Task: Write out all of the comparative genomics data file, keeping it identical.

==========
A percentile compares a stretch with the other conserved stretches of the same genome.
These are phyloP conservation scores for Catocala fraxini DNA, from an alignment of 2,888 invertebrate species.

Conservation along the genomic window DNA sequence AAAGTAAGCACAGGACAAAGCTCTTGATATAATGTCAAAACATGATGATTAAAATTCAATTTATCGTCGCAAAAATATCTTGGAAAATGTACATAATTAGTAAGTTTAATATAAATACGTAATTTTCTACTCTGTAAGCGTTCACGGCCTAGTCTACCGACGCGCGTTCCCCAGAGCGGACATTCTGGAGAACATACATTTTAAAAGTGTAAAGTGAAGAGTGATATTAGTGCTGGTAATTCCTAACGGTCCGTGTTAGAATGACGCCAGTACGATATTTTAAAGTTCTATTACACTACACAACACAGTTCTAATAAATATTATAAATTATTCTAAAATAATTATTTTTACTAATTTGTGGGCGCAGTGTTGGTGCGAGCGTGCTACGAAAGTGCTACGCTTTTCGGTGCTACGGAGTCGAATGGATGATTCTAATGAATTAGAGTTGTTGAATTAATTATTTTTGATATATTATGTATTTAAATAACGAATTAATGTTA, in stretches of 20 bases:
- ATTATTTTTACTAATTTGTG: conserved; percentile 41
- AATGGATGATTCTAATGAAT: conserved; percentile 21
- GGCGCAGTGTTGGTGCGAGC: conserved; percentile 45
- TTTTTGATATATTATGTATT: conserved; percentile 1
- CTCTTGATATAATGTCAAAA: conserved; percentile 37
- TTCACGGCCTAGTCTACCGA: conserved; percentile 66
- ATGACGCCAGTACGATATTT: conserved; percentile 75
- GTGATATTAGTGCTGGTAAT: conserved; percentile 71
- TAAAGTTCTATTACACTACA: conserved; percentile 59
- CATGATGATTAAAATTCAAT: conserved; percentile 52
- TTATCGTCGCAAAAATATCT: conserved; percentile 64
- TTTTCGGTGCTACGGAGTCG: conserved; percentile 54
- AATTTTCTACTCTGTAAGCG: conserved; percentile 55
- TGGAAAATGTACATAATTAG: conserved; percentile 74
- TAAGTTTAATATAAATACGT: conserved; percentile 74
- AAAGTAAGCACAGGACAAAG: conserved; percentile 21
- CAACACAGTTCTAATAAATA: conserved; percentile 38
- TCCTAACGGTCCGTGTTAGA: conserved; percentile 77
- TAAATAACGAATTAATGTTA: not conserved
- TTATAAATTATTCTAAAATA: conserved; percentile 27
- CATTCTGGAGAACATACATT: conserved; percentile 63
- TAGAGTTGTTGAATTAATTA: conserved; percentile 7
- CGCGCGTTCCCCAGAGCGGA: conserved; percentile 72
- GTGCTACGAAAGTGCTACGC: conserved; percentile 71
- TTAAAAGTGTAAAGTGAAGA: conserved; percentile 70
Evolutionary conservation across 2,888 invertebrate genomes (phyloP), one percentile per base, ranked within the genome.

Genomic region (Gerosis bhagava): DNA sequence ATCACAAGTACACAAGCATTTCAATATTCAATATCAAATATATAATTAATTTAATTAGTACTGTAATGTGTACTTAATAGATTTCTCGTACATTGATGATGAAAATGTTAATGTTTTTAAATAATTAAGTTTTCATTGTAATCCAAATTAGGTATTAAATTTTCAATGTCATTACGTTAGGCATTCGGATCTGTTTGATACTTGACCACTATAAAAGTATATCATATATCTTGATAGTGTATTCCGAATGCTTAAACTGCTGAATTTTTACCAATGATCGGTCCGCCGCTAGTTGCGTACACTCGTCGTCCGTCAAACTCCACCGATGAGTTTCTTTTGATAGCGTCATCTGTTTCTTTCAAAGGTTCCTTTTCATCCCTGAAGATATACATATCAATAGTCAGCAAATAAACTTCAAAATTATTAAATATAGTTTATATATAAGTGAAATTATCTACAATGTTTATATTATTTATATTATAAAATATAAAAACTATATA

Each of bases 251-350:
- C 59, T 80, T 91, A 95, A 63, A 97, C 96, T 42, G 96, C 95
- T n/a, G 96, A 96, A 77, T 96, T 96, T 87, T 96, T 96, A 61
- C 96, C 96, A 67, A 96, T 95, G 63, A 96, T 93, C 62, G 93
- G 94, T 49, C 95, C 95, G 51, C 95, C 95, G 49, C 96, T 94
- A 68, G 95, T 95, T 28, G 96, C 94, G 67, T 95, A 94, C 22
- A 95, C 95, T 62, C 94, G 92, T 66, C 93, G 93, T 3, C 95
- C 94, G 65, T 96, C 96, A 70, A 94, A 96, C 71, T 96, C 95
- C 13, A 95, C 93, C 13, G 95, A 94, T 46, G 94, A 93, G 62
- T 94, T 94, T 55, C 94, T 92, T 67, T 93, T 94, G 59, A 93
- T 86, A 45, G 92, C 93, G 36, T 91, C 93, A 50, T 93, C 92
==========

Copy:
A percentile compares a stretch with the other conserved stretches of the same genome.
These are phyloP conservation scores for Catocala fraxini DNA, from an alignment of 2,888 invertebrate species.

Conservation along the genomic window DNA sequence AAAGTAAGCACAGGACAAAGCTCTTGATATAATGTCAAAACATGATGATTAAAATTCAATTTATCGTCGCAAAAATATCTTGGAAAATGTACATAATTAGTAAGTTTAATATAAATACGTAATTTTCTACTCTGTAAGCGTTCACGGCCTAGTCTACCGACGCGCGTTCCCCAGAGCGGACATTCTGGAGAACATACATTTTAAAAGTGTAAAGTGAAGAGTGATATTAGTGCTGGTAATTCCTAACGGTCCGTGTTAGAATGACGCCAGTACGATATTTTAAAGTTCTATTACACTACACAACACAGTTCTAATAAATATTATAAATTATTCTAAAATAATTATTTTTACTAATTTGTGGGCGCAGTGTTGGTGCGAGCGTGCTACGAAAGTGCTACGCTTTTCGGTGCTACGGAGTCGAATGGATGATTCTAATGAATTAGAGTTGTTGAATTAATTATTTTTGATATATTATGTATTTAAATAACGAATTAATGTTA, in stretches of 20 bases:
- ATTATTTTTACTAATTTGTG: conserved; percentile 41
- AATGGATGATTCTAATGAAT: conserved; percentile 21
- GGCGCAGTGTTGGTGCGAGC: conserved; percentile 45
- TTTTTGATATATTATGTATT: conserved; percentile 1
- CTCTTGATATAATGTCAAAA: conserved; percentile 37
- TTCACGGCCTAGTCTACCGA: conserved; percentile 66
- ATGACGCCAGTACGATATTT: conserved; percentile 75
- GTGATATTAGTGCTGGTAAT: conserved; percentile 71
- TAAAGTTCTATTACACTACA: conserved; percentile 59
- CATGATGATTAAAATTCAAT: conserved; percentile 52
- TTATCGTCGCAAAAATATCT: conserved; percentile 64
- TTTTCGGTGCTACGGAGTCG: conserved; percentile 54
- AATTTTCTACTCTGTAAGCG: conserved; percentile 55
- TGGAAAATGTACATAATTAG: conserved; percentile 74
- TAAGTTTAATATAAATACGT: conserved; percentile 74
- AAAGTAAGCACAGGACAAAG: conserved; percentile 21
- CAACACAGTTCTAATAAATA: conserved; percentile 38
- TCCTAACGGTCCGTGTTAGA: conserved; percentile 77
- TAAATAACGAATTAATGTTA: not conserved
- TTATAAATTATTCTAAAATA: conserved; percentile 27
- CATTCTGGAGAACATACATT: conserved; percentile 63
- TAGAGTTGTTGAATTAATTA: conserved; percentile 7
- CGCGCGTTCCCCAGAGCGGA: conserved; percentile 72
- GTGCTACGAAAGTGCTACGC: conserved; percentile 71
- TTAAAAGTGTAAAGTGAAGA: conserved; percentile 70
Evolutionary conservation across 2,888 invertebrate genomes (phyloP), one percentile per base, ranked within the genome.

Genomic region (Gerosis bhagava): DNA sequence ATCACAAGTACACAAGCATTTCAATATTCAATATCAAATATATAATTAATTTAATTAGTACTGTAATGTGTACTTAATAGATTTCTCGTACATTGATGATGAAAATGTTAATGTTTTTAAATAATTAAGTTTTCATTGTAATCCAAATTAGGTATTAAATTTTCAATGTCATTACGTTAGGCATTCGGATCTGTTTGATACTTGACCACTATAAAAGTATATCATATATCTTGATAGTGTATTCCGAATGCTTAAACTGCTGAATTTTTACCAATGATCGGTCCGCCGCTAGTTGCGTACACTCGTCGTCCGTCAAACTCCACCGATGAGTTTCTTTTGATAGCGTCATCTGTTTCTTTCAAAGGTTCCTTTTCATCCCTGAAGATATACATATCAATAGTCAGCAAATAAACTTCAAAATTATTAAATATAGTTTATATATAAGTGAAATTATCTACAATGTTTATATTATTTATATTATAAAATATAAAAACTATATA

Each of bases 251-350:
- C 59, T 80, T 91, A 95, A 63, A 97, C 96, T 42, G 96, C 95
- T n/a, G 96, A 96, A 77, T 96, T 96, T 87, T 96, T 96, A 61
- C 96, C 96, A 67, A 96, T 95, G 63, A 96, T 93, C 62, G 93
- G 94, T 49, C 95, C 95, G 51, C 95, C 95, G 49, C 96, T 94
- A 68, G 95, T 95, T 28, G 96, C 94, G 67, T 95, A 94, C 22
- A 95, C 95, T 62, C 94, G 92, T 66, C 93, G 93, T 3, C 95
- C 94, G 65, T 96, C 96, A 70, A 94, A 96, C 71, T 96, C 95
- C 13, A 95, C 93, C 13, G 95, A 94, T 46, G 94, A 93, G 62
- T 94, T 94, T 55, C 94, T 92, T 67, T 93, T 94, G 59, A 93
- T 86, A 45, G 92, C 93, G 36, T 91, C 93, A 50, T 93, C 92